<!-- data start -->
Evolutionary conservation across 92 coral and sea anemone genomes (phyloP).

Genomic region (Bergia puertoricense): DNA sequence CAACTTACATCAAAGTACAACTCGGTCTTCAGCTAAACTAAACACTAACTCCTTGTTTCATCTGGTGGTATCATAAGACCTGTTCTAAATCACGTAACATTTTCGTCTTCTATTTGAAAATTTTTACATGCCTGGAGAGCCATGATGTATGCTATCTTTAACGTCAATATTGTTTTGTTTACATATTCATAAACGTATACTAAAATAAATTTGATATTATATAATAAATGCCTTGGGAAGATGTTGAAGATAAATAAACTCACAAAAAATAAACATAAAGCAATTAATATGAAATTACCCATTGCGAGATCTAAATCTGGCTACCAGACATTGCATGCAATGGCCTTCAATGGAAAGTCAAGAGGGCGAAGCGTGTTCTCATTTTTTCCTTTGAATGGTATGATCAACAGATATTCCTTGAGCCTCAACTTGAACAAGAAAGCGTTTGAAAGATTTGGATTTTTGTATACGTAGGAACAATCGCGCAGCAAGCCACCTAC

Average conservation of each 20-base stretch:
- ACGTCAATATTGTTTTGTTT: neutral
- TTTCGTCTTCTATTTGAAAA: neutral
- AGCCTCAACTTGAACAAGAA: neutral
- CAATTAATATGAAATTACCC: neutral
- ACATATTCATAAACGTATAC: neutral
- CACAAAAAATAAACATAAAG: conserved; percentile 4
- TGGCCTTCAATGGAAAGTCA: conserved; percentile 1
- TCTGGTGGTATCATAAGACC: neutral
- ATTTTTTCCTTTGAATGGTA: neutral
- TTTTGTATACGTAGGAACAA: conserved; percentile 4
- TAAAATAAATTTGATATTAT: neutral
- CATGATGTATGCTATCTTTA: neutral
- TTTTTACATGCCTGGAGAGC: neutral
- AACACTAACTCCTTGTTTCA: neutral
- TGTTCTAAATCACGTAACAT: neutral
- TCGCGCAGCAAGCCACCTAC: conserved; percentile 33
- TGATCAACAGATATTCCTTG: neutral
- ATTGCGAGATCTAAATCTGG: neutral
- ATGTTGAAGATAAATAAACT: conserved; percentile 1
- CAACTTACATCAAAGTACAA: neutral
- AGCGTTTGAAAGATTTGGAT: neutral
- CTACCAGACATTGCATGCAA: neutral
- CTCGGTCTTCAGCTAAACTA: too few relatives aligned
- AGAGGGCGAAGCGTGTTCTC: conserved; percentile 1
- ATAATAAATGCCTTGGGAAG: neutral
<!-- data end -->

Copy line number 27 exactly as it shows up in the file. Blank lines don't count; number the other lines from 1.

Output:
- AGAGGGCGAAGCGTGTTCTC: conserved; percentile 1